I then had the chance to choose the language:

    It then informed me that I needed to choose a Home Directory for Jack. I’m thinking this will be a central download location and will be prompted later. I also get an exit install splash screen (not shown).

    Here’s where things got a little strange. I am then shown an error message:

    So, I go digging into the installation folder for Jack and see a Welcome to Jack file. I open that and read that I must have some other items pre-installed for things to work right, plus a few recommended items. So, I’m off to download thebar.mcc and AISS and install them both:

    AISS:

    (Something descriptive like this would have been useful when installing Jack)

    thebar.mcc:

    (traditional installer, used for Amiga 3.x and 4.x, autodetected which)

    So, then I thought I had enough to start, but was warned that the version of textEditor.mcc needed (15.44 or newer) wasn’t found. Off to Aminet and I found it and installed it:

    I also downloaded and installed Push4Dock and Wordnet (both recommended in the Welcome to Jack file). Wordnet installed okay but Push4Dock’s installer wasn’t set up right and I eventually had to read the install script and manually do the install by hand via CLI.

    So, at this point, I’ve been warned multiple times that a reboot may be necessary. I did so and upon reboot, I start getting AmiDock warnings that images weren’t found. These pointed to an error (probably on my part) about Push4Dock. Anyway, I was able to start up Jack. I was first asked to find the Home Directory folder, so I made one and pointed to that.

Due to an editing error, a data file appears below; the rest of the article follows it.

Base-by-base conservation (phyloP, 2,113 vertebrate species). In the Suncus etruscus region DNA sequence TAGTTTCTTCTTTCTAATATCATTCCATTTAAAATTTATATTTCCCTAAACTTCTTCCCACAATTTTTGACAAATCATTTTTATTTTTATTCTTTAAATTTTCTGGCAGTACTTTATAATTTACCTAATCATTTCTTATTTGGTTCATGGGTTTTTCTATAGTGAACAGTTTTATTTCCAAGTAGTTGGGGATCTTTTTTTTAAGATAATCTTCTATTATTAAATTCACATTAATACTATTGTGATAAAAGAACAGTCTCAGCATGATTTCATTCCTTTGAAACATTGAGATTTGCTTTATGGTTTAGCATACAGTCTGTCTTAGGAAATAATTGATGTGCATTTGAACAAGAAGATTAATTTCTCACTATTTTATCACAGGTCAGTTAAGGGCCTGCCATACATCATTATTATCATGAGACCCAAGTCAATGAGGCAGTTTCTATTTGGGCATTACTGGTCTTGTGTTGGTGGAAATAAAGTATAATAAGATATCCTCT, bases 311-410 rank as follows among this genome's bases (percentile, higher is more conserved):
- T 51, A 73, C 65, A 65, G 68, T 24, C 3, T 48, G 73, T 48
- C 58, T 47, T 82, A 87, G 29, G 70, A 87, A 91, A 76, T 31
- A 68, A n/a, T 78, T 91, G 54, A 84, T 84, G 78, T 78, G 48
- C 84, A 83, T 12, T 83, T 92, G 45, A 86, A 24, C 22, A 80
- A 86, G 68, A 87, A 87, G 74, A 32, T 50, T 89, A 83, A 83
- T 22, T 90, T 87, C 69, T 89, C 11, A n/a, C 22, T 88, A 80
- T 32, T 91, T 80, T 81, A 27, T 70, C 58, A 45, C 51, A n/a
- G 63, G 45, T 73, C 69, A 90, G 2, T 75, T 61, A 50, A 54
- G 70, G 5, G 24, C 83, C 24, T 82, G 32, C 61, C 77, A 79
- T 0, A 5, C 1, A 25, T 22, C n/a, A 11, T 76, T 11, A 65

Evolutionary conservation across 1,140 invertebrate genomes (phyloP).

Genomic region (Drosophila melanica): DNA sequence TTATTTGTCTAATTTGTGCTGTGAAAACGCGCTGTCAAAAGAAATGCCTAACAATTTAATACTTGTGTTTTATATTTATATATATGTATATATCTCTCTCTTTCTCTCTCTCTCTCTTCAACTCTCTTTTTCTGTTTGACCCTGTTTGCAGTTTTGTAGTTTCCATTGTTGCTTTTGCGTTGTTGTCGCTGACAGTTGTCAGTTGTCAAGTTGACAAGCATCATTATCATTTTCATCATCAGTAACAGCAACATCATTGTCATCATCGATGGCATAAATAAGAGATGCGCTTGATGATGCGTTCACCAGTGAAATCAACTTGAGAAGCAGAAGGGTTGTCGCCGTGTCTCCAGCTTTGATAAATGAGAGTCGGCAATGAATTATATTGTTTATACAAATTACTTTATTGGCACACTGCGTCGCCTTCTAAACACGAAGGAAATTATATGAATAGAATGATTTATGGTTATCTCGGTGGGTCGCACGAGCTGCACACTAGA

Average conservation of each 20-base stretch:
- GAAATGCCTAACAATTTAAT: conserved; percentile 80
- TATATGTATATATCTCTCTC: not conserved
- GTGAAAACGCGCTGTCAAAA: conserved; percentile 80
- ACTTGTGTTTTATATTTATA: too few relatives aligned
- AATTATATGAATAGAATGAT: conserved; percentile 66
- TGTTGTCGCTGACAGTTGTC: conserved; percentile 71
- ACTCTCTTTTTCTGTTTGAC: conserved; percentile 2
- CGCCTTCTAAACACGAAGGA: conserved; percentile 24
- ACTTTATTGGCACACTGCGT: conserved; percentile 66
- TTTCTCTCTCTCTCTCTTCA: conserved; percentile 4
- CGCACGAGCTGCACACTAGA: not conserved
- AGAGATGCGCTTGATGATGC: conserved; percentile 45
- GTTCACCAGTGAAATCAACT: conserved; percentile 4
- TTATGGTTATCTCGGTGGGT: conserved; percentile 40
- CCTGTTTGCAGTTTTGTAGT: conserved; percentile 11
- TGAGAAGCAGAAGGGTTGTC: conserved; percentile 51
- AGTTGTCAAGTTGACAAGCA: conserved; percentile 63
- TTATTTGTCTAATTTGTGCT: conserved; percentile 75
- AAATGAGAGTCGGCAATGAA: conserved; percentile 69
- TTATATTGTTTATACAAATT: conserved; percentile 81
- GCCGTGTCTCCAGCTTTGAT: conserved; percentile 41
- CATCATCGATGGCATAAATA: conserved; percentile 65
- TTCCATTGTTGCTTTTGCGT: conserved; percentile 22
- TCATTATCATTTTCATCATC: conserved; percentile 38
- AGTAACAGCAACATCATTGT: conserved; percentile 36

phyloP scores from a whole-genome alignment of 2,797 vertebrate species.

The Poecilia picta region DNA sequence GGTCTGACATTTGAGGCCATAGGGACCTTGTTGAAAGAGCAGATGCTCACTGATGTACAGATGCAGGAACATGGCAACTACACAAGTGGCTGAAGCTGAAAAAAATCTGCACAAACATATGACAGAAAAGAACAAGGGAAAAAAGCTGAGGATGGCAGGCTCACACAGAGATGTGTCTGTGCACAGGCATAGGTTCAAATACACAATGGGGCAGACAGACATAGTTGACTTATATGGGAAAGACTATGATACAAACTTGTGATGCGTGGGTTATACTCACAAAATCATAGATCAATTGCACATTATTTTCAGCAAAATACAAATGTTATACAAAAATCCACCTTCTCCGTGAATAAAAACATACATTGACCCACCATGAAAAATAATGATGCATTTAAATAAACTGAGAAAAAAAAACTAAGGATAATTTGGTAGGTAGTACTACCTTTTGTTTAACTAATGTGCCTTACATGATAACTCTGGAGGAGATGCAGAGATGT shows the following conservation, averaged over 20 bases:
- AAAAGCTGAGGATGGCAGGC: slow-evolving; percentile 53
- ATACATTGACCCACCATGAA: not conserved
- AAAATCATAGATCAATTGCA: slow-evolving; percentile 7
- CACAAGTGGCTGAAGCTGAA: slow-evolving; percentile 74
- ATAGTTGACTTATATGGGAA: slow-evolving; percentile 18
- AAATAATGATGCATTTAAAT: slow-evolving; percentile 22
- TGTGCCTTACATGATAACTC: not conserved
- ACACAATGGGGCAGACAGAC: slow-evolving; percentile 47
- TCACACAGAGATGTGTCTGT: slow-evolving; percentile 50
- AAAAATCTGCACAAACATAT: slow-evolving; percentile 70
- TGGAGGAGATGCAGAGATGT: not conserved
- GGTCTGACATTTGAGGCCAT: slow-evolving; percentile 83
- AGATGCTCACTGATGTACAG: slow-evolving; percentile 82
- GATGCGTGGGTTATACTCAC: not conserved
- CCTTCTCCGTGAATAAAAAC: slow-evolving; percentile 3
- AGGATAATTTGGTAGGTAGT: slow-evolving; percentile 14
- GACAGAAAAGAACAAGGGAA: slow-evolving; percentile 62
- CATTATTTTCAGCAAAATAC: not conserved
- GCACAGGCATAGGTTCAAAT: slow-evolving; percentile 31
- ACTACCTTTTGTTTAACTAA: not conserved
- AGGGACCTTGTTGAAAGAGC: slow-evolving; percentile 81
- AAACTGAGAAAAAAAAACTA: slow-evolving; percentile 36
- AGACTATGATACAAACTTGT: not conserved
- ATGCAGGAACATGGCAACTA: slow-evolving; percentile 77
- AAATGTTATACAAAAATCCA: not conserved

So, Jack’s initial window is a calender:

    Clicking the Dashboard button gives this window:

    So, then, with App Store highlighted, I click the Configuration button in the lower left. This launched a sync/download window:

    Finally, this finishes and I get a window where I can click the icons for the categories:

    I clicked Games and it took a while to parse the file it downloaded and build the list. Clicking an item and selecting the Info button at the bottom gave this two-tabbed window with info and reviews/comments:

    I noticed a tab in the main appstore window for Games, so I clicked that and got what I’m guessing are featured games with complete cover artwork.

    This appstore appears to be just a fancy front end to OS4Depot files. I checked other categories and found a lot of entries. The addition of the comments/reviews was nice. Also, there is a button called Donations. The list that comes up is for developers that have registered that donations are accepted for their work:

    You have to sign up / login for Jack to be able to donate (and I’m assuming to use the comment system).

    There are buttons to tweet and make facebook posts about the app, email a friend and check for updates on an existing installed app.